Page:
Sunday, 10 January 2016

Because You Are Precious in my Sight

I have read the passage from Isaiah many times. It comes up in the lectionary every three years. And yet this week it was like I was reading the words for the first time. Tears welled up in my eyes and I was overwhelmed by the beauty and the promise of it. It was like God was speaking directly to me reminding me that I, Miriam, am precious and honoured and loved. And somehow down through the ages these words have spoken to hearts reminding all of us that we are precious in God’s sight – beloved children of God.  
This particular passage of scripture from Isaiah was written during the Babylonian captivity. After the destruction of the temple, after the people of Israel had been dragged from their homeland to some strange land where they were not really welcomed. Isaiah 49 describes the people of God as, “deeply despised, abhorred by the nations, the slave of rulers” (Isaiah 49:7) It was a time when they wondered how to worship God in a strange land. And this is God’s word to them, “Do not fear, for I have redeemed you; I have called you by name, you are mine. When you pass through the waters, I will be with you; and through the rivers, they shall not overwhelm you; when you walk through fire you shall not be burned, and the flame shall not consume you. … Because you are precious in my sight, and honoured and I love you.” (Isaiah 43:1 – 2, 4) 
In the time since those words were written, many things have changed, but one things remains firm. God says to each one of us, “you are precious in my sight, and honoured and I love you.” (Isaiah 43:4) It’s not always easy to take these words to heart. After all it is much easier to believe the worst about ourselves. But God says no to that. God says, “I have called you by name, you are mine.” When we say ugly, or dumb or screw up or idiot or worthless or shameful, God says, “precious, honoured, loved, mine.” 
Talk about good news. The kind of news that changes hearts and lives. Callie Plunket-Brewton tells this story. “A month or so ago, I met a man who has two names. His given name is Jeremy. He’s been called “Twitch” for years. Twitch, he told me when we met, was the name he went by when he was in and out of jail before he got clean. I said that I would call him Jeremy, thinking he wouldn’t want to be called a name associated with his pretty harsh past. He then said the most extraordinary thing. He said he wanted people to keep calling him Twitch so that it would be clear to the people who had known him before that he was a transformed man. He was afraid that if he started to go by Jeremy people might not realize that he was the same Twitch who’d been in jail with them, used with them. He comes around pretty regularly to the homeless ministry where I sometimes serve and hangs out with our homeless guests. Many of them know him. He wants them to recognize him and to take heart that God can transform their lives, too.” ( 
There are so many things that come with terms and conditions – but God’s love is not one of those things. It is gift. It is grace. It is promise. It is new life. One of the ways we recognize that grace is through baptism  which is a visible reminder of the invisible grace.  Baptism is so important that each of the Gospels begins Jesus’ ministry with his baptism in the Jordan River. Matthew and Luke both tell stories of Jesus birth, John’s begins with poetry, “In the beginning was the word and the word was with God.” Mark skips all that stuff and goes right to the heart of the matter – baptism. In all found Gospels, the waters of baptism are barely dry when Jesus begins his teaching and healing ministry.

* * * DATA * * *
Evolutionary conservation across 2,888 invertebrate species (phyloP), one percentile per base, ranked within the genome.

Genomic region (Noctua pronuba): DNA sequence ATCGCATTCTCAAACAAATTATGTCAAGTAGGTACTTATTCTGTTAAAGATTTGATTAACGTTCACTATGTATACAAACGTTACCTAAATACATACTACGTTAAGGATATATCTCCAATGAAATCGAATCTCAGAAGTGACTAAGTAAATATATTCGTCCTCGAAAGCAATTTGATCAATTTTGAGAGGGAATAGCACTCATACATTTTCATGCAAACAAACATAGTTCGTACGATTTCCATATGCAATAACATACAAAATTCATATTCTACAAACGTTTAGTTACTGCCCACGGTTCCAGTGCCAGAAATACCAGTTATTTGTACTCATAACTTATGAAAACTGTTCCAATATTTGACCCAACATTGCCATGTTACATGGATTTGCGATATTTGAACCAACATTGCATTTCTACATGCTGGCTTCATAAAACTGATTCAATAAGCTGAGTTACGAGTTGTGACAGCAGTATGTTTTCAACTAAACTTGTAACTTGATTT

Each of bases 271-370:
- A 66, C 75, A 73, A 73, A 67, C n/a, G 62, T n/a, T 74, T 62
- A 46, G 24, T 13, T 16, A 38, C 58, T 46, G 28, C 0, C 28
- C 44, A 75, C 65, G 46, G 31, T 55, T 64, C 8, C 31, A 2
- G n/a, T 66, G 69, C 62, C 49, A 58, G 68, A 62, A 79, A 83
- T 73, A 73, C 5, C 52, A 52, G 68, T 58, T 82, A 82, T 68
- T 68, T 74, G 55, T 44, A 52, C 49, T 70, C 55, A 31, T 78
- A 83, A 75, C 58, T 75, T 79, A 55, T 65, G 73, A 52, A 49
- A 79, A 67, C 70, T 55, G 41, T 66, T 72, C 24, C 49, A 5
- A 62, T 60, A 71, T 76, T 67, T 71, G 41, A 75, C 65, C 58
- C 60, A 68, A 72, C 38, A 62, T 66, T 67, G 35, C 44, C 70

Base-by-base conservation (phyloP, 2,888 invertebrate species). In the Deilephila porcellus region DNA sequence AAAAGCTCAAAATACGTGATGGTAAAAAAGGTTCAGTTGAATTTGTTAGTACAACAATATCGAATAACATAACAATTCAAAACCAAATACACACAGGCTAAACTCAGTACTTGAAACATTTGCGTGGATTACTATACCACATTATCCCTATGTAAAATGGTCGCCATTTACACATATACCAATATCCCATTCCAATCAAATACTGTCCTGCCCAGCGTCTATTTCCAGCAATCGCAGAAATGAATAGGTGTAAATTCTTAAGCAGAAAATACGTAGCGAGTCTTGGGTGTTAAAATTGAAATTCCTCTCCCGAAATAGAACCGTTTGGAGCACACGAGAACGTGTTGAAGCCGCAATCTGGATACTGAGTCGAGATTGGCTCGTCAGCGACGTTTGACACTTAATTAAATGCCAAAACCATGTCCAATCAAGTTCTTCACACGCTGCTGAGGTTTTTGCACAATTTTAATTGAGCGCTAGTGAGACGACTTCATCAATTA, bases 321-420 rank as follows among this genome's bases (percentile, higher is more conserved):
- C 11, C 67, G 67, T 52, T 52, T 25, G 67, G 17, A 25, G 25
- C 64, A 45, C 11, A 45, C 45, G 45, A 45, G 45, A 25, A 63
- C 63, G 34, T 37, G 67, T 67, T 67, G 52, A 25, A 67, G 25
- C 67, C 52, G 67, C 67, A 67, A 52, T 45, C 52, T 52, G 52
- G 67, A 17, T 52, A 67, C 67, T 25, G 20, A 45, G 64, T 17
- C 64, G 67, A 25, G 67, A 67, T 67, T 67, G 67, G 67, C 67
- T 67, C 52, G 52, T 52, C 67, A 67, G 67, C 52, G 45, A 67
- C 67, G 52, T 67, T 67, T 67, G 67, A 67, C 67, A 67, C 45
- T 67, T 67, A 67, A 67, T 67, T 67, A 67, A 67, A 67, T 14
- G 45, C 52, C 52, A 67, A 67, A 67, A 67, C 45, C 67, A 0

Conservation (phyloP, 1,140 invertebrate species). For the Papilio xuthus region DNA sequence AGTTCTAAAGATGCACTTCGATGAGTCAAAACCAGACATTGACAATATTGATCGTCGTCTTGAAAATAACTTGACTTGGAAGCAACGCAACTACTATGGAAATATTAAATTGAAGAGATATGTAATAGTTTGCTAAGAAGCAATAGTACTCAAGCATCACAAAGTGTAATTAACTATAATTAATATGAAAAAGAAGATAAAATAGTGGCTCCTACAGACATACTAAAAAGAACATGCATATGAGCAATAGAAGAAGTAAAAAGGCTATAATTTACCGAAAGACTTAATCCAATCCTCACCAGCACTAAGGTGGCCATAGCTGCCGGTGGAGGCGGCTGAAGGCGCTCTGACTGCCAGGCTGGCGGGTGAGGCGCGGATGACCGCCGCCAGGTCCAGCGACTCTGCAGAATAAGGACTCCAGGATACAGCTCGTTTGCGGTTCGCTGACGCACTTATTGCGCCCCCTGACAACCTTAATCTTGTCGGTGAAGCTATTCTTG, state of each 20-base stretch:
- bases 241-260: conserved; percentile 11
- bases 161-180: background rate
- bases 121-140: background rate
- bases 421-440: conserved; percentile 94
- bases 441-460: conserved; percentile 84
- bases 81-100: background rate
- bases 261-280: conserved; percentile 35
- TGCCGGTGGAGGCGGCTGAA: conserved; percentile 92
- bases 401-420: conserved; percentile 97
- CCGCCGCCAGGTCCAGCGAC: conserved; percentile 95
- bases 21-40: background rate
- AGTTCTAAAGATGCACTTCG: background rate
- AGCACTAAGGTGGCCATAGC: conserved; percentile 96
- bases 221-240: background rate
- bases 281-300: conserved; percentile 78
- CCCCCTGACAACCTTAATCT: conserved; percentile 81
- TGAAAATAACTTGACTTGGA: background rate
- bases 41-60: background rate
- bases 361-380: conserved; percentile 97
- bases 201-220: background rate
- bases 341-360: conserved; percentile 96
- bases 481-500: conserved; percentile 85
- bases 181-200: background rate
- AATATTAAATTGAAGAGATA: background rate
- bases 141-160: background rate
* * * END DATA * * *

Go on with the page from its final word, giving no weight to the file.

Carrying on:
In Luke’s gospel, John the Baptist is preaching up a storm in the wilderness. He is preparing the way for Jesus. He says “‘I baptize you with water; but one who is more powerful than I is coming; I am not worthy to untie the thong of his sandals. He will baptize you with the Holy Spirit and fire.’” (Luke 3:16) What happens next is a powerful reminder that Baptism is God’s work alone. John the Baptist was arrested by Herod and in jail and does not baptize Jesus. It is the work of God through the Holy Spirit. 
Luke describes it this way, “Now when all the people were baptized, and when Jesus also had been baptized and was praying, the heaven was opened, and the Holy Spirit descended upon him in bodily form like a dove. And a voice came from heaven, ‘You are my Son, the Beloved; with you I am well pleased.” (Luke 3:21 – 22) With that promise ringing in his ears Jesus sets out on his ministry of healing and teaching.
Baptism is the daily reminder that "You are my child, with you I am well pleased."  This is not just a message for Jesus it is for us today. God said this to us the day we were baptized and every day since then. A lifetime of ups and downs cannot erase that promise, that gift of grace. Whether you remember your baptism or not it doesn’t matter.  The grace that comes with baptism has no expiry date. With the sign of the cross, we are chosen, claimed forever as God’s beloved children. 
That is the good news. On those bad days, those days when we are tempted to believe the worst about ourselves, we can remember the words that Gods speaks to us all, “You are my child with you I am well pleased.” (Luke 3:22)  “I have called you by name, you are mine.  Because you are precious in my sight, and honoured, and I love you.” (Isaiah 43: 1, 4) Everyday God whispers those powerful words in our ears. How can we not share them with others? Precious, honoured, loved, mine. Say them to yourself everyday – tell them to others. So everyone knows deep in their hearts that God’s love is for all. Precious. Honoured. Loved. Mine. Precious. Honoured. Loved. Mine. Amen. 

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